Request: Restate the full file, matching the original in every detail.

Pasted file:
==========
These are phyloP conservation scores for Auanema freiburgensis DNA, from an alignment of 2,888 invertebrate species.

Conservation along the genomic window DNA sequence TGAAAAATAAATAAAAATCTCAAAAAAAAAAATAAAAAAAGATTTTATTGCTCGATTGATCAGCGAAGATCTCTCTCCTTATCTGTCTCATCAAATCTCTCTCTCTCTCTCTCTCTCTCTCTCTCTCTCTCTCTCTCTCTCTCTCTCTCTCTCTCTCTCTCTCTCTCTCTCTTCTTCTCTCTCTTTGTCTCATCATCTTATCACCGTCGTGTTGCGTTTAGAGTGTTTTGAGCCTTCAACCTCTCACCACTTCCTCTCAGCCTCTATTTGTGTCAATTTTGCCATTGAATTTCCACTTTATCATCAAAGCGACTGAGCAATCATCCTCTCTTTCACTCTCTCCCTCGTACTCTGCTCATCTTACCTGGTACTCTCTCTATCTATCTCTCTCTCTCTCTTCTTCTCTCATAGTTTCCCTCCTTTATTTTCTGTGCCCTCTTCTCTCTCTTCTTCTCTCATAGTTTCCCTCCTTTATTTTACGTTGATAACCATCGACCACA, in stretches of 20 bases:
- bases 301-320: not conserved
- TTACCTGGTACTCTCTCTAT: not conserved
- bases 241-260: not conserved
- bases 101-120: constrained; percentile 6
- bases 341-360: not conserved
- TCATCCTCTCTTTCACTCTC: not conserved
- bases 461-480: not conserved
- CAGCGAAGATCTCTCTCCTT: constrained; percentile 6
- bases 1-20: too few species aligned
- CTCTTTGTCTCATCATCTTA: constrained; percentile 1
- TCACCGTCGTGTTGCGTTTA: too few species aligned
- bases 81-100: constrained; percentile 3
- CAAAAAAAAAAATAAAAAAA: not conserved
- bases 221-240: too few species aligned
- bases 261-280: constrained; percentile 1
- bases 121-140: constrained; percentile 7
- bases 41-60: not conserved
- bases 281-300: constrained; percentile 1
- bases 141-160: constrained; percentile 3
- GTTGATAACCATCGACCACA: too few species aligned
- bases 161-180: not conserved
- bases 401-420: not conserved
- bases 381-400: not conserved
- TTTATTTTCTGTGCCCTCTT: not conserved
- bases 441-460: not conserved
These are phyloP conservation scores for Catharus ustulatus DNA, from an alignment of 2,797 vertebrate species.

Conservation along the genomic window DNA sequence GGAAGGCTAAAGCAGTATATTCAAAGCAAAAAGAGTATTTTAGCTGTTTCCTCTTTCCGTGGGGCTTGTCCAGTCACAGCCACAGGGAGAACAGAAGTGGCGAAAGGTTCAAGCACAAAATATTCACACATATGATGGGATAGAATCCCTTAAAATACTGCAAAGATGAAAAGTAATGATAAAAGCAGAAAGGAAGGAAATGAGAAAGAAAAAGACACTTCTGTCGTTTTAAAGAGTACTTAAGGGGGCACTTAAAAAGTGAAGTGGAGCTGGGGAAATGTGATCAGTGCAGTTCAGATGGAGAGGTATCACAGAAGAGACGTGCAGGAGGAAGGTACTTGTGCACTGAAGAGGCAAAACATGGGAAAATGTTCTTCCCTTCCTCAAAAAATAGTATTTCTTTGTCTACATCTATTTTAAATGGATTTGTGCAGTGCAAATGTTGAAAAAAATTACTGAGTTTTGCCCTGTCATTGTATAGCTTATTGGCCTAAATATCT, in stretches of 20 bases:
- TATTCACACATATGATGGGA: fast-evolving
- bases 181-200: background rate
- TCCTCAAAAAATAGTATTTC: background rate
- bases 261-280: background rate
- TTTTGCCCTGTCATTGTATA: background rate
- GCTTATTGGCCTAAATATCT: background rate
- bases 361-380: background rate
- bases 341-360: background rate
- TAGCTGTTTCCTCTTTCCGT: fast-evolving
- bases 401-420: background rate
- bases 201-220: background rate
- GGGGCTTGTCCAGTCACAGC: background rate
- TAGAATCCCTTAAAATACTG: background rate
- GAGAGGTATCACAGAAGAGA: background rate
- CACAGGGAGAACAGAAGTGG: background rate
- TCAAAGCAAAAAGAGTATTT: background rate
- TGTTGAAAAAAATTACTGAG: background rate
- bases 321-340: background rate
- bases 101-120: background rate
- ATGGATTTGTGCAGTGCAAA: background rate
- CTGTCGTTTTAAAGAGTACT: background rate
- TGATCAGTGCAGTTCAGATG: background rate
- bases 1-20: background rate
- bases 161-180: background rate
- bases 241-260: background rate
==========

These are phyloP conservation scores for Auanema freiburgensis DNA, from an alignment of 2,888 invertebrate species.

Conservation along the genomic window DNA sequence TGAAAAATAAATAAAAATCTCAAAAAAAAAAATAAAAAAAGATTTTATTGCTCGATTGATCAGCGAAGATCTCTCTCCTTATCTGTCTCATCAAATCTCTCTCTCTCTCTCTCTCTCTCTCTCTCTCTCTCTCTCTCTCTCTCTCTCTCTCTCTCTCTCTCTCTCTCTCTCTTCTTCTCTCTCTTTGTCTCATCATCTTATCACCGTCGTGTTGCGTTTAGAGTGTTTTGAGCCTTCAACCTCTCACCACTTCCTCTCAGCCTCTATTTGTGTCAATTTTGCCATTGAATTTCCACTTTATCATCAAAGCGACTGAGCAATCATCCTCTCTTTCACTCTCTCCCTCGTACTCTGCTCATCTTACCTGGTACTCTCTCTATCTATCTCTCTCTCTCTCTTCTTCTCTCATAGTTTCCCTCCTTTATTTTCTGTGCCCTCTTCTCTCTCTTCTTCTCTCATAGTTTCCCTCCTTTATTTTACGTTGATAACCATCGACCACA, in stretches of 20 bases:
- bases 301-320: not conserved
- TTACCTGGTACTCTCTCTAT: not conserved
- bases 241-260: not conserved
- bases 101-120: constrained; percentile 6
- bases 341-360: not conserved
- TCATCCTCTCTTTCACTCTC: not conserved
- bases 461-480: not conserved
- CAGCGAAGATCTCTCTCCTT: constrained; percentile 6
- bases 1-20: too few species aligned
- CTCTTTGTCTCATCATCTTA: constrained; percentile 1
- TCACCGTCGTGTTGCGTTTA: too few species aligned
- bases 81-100: constrained; percentile 3
- CAAAAAAAAAAATAAAAAAA: not conserved
- bases 221-240: too few species aligned
- bases 261-280: constrained; percentile 1
- bases 121-140: constrained; percentile 7
- bases 41-60: not conserved
- bases 281-300: constrained; percentile 1
- bases 141-160: constrained; percentile 3
- GTTGATAACCATCGACCACA: too few species aligned
- bases 161-180: not conserved
- bases 401-420: not conserved
- bases 381-400: not conserved
- TTTATTTTCTGTGCCCTCTT: not conserved
- bases 441-460: not conserved
These are phyloP conservation scores for Catharus ustulatus DNA, from an alignment of 2,797 vertebrate species.

Conservation along the genomic window DNA sequence GGAAGGCTAAAGCAGTATATTCAAAGCAAAAAGAGTATTTTAGCTGTTTCCTCTTTCCGTGGGGCTTGTCCAGTCACAGCCACAGGGAGAACAGAAGTGGCGAAAGGTTCAAGCACAAAATATTCACACATATGATGGGATAGAATCCCTTAAAATACTGCAAAGATGAAAAGTAATGATAAAAGCAGAAAGGAAGGAAATGAGAAAGAAAAAGACACTTCTGTCGTTTTAAAGAGTACTTAAGGGGGCACTTAAAAAGTGAAGTGGAGCTGGGGAAATGTGATCAGTGCAGTTCAGATGGAGAGGTATCACAGAAGAGACGTGCAGGAGGAAGGTACTTGTGCACTGAAGAGGCAAAACATGGGAAAATGTTCTTCCCTTCCTCAAAAAATAGTATTTCTTTGTCTACATCTATTTTAAATGGATTTGTGCAGTGCAAATGTTGAAAAAAATTACTGAGTTTTGCCCTGTCATTGTATAGCTTATTGGCCTAAATATCT, in stretches of 20 bases:
- TATTCACACATATGATGGGA: fast-evolving
- bases 181-200: background rate
- TCCTCAAAAAATAGTATTTC: background rate
- bases 261-280: background rate
- TTTTGCCCTGTCATTGTATA: background rate
- GCTTATTGGCCTAAATATCT: background rate
- bases 361-380: background rate
- bases 341-360: background rate
- TAGCTGTTTCCTCTTTCCGT: fast-evolving
- bases 401-420: background rate
- bases 201-220: background rate
- GGGGCTTGTCCAGTCACAGC: background rate
- TAGAATCCCTTAAAATACTG: background rate
- GAGAGGTATCACAGAAGAGA: background rate
- CACAGGGAGAACAGAAGTGG: background rate
- TCAAAGCAAAAAGAGTATTT: background rate
- TGTTGAAAAAAATTACTGAG: background rate
- bases 321-340: background rate
- bases 101-120: background rate
- ATGGATTTGTGCAGTGCAAA: background rate
- CTGTCGTTTTAAAGAGTACT: background rate
- TGATCAGTGCAGTTCAGATG: background rate
- bases 1-20: background rate
- bases 161-180: background rate
- bases 241-260: background rate